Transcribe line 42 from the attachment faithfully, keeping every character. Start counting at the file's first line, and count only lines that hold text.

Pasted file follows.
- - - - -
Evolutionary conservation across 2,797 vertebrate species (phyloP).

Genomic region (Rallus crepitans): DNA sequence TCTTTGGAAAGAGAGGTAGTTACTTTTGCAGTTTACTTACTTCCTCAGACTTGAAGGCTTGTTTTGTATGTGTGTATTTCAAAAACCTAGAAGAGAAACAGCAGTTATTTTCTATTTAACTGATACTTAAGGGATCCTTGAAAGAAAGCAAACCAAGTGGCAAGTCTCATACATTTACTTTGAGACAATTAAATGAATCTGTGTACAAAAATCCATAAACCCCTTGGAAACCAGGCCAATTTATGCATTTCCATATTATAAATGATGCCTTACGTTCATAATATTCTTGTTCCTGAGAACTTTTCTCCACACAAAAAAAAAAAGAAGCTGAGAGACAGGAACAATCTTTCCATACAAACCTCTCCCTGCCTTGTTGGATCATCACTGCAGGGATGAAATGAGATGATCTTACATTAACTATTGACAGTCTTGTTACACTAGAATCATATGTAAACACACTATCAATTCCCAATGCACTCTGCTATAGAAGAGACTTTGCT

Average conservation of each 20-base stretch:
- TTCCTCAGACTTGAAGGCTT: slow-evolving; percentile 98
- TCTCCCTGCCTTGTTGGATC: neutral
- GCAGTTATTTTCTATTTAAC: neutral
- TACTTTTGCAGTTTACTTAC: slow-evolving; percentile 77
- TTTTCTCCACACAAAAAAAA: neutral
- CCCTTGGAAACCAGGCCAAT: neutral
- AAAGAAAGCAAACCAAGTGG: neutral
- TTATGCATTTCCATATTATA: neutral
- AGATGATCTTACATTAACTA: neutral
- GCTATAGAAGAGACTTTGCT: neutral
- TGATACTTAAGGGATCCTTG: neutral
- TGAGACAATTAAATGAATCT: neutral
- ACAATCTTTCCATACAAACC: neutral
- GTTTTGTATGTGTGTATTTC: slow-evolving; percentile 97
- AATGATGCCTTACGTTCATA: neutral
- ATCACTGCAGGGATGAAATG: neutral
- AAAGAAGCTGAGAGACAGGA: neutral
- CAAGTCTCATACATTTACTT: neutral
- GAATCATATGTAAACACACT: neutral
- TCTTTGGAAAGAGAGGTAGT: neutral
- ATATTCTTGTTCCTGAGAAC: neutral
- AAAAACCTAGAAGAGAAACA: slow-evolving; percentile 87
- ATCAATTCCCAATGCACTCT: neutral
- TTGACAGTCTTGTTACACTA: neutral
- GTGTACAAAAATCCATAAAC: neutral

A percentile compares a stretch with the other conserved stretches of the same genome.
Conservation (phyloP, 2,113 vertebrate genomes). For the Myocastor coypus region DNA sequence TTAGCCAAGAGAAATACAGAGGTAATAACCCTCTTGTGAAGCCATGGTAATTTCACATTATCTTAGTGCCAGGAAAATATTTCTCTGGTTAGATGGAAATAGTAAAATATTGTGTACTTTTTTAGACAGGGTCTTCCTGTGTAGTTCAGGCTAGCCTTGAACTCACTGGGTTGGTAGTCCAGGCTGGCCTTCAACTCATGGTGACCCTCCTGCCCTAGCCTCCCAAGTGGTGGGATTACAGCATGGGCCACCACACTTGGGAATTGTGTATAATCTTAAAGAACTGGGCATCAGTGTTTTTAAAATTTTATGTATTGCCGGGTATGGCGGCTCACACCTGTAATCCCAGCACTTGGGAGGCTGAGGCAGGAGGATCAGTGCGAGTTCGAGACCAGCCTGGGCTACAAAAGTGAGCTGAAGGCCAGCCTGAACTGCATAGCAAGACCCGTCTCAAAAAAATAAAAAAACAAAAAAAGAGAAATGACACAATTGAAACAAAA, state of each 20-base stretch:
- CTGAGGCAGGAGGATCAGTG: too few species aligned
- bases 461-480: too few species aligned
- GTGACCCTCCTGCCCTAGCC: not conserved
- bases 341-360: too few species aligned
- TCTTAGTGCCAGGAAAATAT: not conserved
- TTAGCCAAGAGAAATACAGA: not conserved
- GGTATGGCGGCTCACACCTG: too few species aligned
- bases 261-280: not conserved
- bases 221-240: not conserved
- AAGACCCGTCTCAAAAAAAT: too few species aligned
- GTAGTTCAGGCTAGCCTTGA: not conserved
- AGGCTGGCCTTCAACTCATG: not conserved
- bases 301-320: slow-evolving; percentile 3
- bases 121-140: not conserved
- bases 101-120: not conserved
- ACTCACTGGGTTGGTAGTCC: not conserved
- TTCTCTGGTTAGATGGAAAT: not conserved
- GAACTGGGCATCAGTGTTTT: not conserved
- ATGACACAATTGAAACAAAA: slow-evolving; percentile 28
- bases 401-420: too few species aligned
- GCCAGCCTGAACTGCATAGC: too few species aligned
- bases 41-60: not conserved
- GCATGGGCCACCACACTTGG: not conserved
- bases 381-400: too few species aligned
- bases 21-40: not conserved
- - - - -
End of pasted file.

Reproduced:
- AGGCTGGCCTTCAACTCATG: not conserved